Your water heater is the most important piece of plumbing in your home, right?
Who doesn't like a hot shower at the end of the day? A hot shower is nice, but it's not your most important piece of plumbing.
I can hear women in the background saying, “It's the washing machine, it's the washing machine!” We know how important it is for them to provide clean clothes for their family. They do their moms proud.
All joking aside, the most important piece of plumbing in your home is not in your home at all. The most important part of your plumbing system is usually the most overlooked, because you never use it until you need it.
After years of experience in plumbing gone wrong, our vote for the most important piece of plumbing goes to the water shut-off valve, located outside your home where the water enters your home.
Your water shut-off valve is often overlooked because it isn't used unless you need it.
However, when you need it, you'd better be sure that it's going to work. The picture is a ball valve; a ball valve will work when it’s needed. This is a picture of a one-inch ball valve.
Note that we show a ball valve, not a gate valve. Many of the older homes in the Glendale and Phoenix area have gate valves, which are notorious for failing when you need them, closing, and then failing to reopen when they get older and wear out. Ball valves have a handle that opens and closes easily and there is no “gate” to go bad and fail when you need it most. We always recommend replacing gate valves with ball valves.
Why is this the most important piece of plumbing in your home? This piece of plumbing controls all the water that enters your home; it is your primary defense against a flood in your home and a water damage claim. If your water heater suffers a catastrophic leak, for example, and the shut-off valve on the water heater malfunctions, your main shut-off valve prevents a flood.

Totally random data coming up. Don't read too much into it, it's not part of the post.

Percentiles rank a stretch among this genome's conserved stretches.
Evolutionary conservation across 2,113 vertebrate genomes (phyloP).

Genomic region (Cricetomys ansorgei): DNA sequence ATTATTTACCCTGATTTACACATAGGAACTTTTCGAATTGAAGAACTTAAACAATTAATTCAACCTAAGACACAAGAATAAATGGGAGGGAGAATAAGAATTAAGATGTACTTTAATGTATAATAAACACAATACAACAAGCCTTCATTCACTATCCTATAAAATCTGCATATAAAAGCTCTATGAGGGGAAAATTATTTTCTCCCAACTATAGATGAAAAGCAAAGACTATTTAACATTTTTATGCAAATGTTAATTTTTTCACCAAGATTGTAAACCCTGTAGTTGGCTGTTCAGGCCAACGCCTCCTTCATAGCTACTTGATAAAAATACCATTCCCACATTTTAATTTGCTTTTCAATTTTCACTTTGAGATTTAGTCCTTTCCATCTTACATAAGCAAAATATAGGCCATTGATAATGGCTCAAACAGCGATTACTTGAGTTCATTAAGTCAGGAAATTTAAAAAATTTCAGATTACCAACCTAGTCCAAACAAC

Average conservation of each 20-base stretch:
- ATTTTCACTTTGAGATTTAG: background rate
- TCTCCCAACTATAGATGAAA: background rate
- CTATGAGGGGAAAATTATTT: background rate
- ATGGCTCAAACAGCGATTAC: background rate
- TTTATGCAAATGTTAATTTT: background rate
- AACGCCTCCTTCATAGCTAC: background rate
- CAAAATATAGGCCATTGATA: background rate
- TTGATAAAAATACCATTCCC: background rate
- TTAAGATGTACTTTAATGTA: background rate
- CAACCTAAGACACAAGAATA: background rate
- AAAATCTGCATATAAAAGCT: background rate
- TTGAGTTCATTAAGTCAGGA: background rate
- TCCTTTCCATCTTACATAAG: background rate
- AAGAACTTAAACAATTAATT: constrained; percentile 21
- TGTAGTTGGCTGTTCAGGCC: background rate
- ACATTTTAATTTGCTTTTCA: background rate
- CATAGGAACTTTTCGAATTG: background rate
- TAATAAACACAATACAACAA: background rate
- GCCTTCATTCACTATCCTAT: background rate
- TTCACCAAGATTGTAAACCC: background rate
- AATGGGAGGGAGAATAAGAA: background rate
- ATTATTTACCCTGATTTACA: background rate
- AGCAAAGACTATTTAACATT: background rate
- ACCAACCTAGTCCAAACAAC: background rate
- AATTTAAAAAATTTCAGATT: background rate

If you have a shower or bath tub that won't shut off, your main shut-off is your only option because shower valves and tub/shower valves do not have their own individual shut offs. Faucets, sinks and toilets have individual shut offs, but unless they've been occasionally turned off and on, they have a high rate of failure. There’s nothing worse than trying to shut off a toilet or sink valve only to have it break off in your hand.
When you’re standing in water where you don’t want water, the water shut-off valve must work to prevent damage to your home.
The best thing a homeowner can do is to occasionally test the main shut-off valve. Turn it off and see if that completely stops all the water from coming into the house. You can tell by turning on your hose. Nothing should come out. Then turn your valve back on and see if this restores full flow to your home. If that's not the case, it's time to call for professional help.
We’re always happy to walk you through this process. Simply give us a call at 602.488.4647 and a technician can guide you through the process.